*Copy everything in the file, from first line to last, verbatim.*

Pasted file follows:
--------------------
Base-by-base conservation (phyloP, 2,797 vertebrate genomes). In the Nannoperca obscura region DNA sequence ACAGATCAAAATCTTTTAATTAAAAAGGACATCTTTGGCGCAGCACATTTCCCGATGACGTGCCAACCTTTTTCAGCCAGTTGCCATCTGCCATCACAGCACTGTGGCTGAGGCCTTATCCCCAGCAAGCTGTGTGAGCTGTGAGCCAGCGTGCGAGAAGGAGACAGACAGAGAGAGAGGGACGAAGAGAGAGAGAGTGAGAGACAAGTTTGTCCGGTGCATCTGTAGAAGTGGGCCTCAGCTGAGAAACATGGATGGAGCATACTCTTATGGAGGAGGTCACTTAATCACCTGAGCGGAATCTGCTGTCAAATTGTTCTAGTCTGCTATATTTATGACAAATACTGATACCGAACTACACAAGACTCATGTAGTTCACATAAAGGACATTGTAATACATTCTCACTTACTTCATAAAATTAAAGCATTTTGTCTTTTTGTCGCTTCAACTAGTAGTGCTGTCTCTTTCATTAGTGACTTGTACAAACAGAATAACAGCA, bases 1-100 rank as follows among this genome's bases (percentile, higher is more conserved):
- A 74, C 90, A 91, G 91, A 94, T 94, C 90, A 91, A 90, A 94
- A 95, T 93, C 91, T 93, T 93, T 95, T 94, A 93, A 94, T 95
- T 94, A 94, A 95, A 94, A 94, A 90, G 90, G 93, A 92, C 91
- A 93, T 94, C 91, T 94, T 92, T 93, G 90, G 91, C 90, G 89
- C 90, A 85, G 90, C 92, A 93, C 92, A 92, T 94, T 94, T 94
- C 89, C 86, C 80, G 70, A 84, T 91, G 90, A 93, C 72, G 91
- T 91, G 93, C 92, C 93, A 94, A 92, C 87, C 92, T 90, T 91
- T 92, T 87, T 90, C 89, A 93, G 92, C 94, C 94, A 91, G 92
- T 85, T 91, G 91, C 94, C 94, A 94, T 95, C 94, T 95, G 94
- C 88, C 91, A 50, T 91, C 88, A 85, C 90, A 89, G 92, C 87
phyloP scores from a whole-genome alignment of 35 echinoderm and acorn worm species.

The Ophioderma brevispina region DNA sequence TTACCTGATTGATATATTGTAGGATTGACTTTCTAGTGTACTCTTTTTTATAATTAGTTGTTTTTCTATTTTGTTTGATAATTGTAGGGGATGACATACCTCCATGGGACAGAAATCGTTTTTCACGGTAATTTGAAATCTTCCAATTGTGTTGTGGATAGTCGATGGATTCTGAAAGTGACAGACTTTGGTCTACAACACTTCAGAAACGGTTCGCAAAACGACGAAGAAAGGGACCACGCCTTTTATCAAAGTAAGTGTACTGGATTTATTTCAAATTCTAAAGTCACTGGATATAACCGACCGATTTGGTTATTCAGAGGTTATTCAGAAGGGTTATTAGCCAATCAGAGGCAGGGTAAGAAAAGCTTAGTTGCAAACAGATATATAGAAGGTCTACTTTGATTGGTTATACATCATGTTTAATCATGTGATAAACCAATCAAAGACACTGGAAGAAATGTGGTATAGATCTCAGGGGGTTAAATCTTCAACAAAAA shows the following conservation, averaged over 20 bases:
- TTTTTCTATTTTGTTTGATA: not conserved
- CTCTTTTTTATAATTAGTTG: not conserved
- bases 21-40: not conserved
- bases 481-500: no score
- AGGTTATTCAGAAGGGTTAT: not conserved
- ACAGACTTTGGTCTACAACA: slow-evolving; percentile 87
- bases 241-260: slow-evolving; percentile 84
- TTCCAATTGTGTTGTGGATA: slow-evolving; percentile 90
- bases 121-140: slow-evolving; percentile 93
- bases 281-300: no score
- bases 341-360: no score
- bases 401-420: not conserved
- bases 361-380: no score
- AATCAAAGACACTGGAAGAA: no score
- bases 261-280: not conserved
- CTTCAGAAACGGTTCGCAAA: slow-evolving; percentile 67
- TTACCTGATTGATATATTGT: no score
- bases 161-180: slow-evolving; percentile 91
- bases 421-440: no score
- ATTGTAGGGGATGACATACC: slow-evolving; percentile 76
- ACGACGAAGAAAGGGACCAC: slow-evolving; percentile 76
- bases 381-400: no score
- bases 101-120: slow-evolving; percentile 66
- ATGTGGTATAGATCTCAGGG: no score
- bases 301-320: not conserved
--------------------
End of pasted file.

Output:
Base-by-base conservation (phyloP, 2,797 vertebrate genomes). In the Nannoperca obscura region DNA sequence ACAGATCAAAATCTTTTAATTAAAAAGGACATCTTTGGCGCAGCACATTTCCCGATGACGTGCCAACCTTTTTCAGCCAGTTGCCATCTGCCATCACAGCACTGTGGCTGAGGCCTTATCCCCAGCAAGCTGTGTGAGCTGTGAGCCAGCGTGCGAGAAGGAGACAGACAGAGAGAGAGGGACGAAGAGAGAGAGAGTGAGAGACAAGTTTGTCCGGTGCATCTGTAGAAGTGGGCCTCAGCTGAGAAACATGGATGGAGCATACTCTTATGGAGGAGGTCACTTAATCACCTGAGCGGAATCTGCTGTCAAATTGTTCTAGTCTGCTATATTTATGACAAATACTGATACCGAACTACACAAGACTCATGTAGTTCACATAAAGGACATTGTAATACATTCTCACTTACTTCATAAAATTAAAGCATTTTGTCTTTTTGTCGCTTCAACTAGTAGTGCTGTCTCTTTCATTAGTGACTTGTACAAACAGAATAACAGCA, bases 1-100 rank as follows among this genome's bases (percentile, higher is more conserved):
- A 74, C 90, A 91, G 91, A 94, T 94, C 90, A 91, A 90, A 94
- A 95, T 93, C 91, T 93, T 93, T 95, T 94, A 93, A 94, T 95
- T 94, A 94, A 95, A 94, A 94, A 90, G 90, G 93, A 92, C 91
- A 93, T 94, C 91, T 94, T 92, T 93, G 90, G 91, C 90, G 89
- C 90, A 85, G 90, C 92, A 93, C 92, A 92, T 94, T 94, T 94
- C 89, C 86, C 80, G 70, A 84, T 91, G 90, A 93, C 72, G 91
- T 91, G 93, C 92, C 93, A 94, A 92, C 87, C 92, T 90, T 91
- T 92, T 87, T 90, C 89, A 93, G 92, C 94, C 94, A 91, G 92
- T 85, T 91, G 91, C 94, C 94, A 94, T 95, C 94, T 95, G 94
- C 88, C 91, A 50, T 91, C 88, A 85, C 90, A 89, G 92, C 87
phyloP scores from a whole-genome alignment of 35 echinoderm and acorn worm species.

The Ophioderma brevispina region DNA sequence TTACCTGATTGATATATTGTAGGATTGACTTTCTAGTGTACTCTTTTTTATAATTAGTTGTTTTTCTATTTTGTTTGATAATTGTAGGGGATGACATACCTCCATGGGACAGAAATCGTTTTTCACGGTAATTTGAAATCTTCCAATTGTGTTGTGGATAGTCGATGGATTCTGAAAGTGACAGACTTTGGTCTACAACACTTCAGAAACGGTTCGCAAAACGACGAAGAAAGGGACCACGCCTTTTATCAAAGTAAGTGTACTGGATTTATTTCAAATTCTAAAGTCACTGGATATAACCGACCGATTTGGTTATTCAGAGGTTATTCAGAAGGGTTATTAGCCAATCAGAGGCAGGGTAAGAAAAGCTTAGTTGCAAACAGATATATAGAAGGTCTACTTTGATTGGTTATACATCATGTTTAATCATGTGATAAACCAATCAAAGACACTGGAAGAAATGTGGTATAGATCTCAGGGGGTTAAATCTTCAACAAAAA shows the following conservation, averaged over 20 bases:
- TTTTTCTATTTTGTTTGATA: not conserved
- CTCTTTTTTATAATTAGTTG: not conserved
- bases 21-40: not conserved
- bases 481-500: no score
- AGGTTATTCAGAAGGGTTAT: not conserved
- ACAGACTTTGGTCTACAACA: slow-evolving; percentile 87
- bases 241-260: slow-evolving; percentile 84
- TTCCAATTGTGTTGTGGATA: slow-evolving; percentile 90
- bases 121-140: slow-evolving; percentile 93
- bases 281-300: no score
- bases 341-360: no score
- bases 401-420: not conserved
- bases 361-380: no score
- AATCAAAGACACTGGAAGAA: no score
- bases 261-280: not conserved
- CTTCAGAAACGGTTCGCAAA: slow-evolving; percentile 67
- TTACCTGATTGATATATTGT: no score
- bases 161-180: slow-evolving; percentile 91
- bases 421-440: no score
- ATTGTAGGGGATGACATACC: slow-evolving; percentile 76
- ACGACGAAGAAAGGGACCAC: slow-evolving; percentile 76
- bases 381-400: no score
- bases 101-120: slow-evolving; percentile 66
- ATGTGGTATAGATCTCAGGG: no score
- bases 301-320: not conserved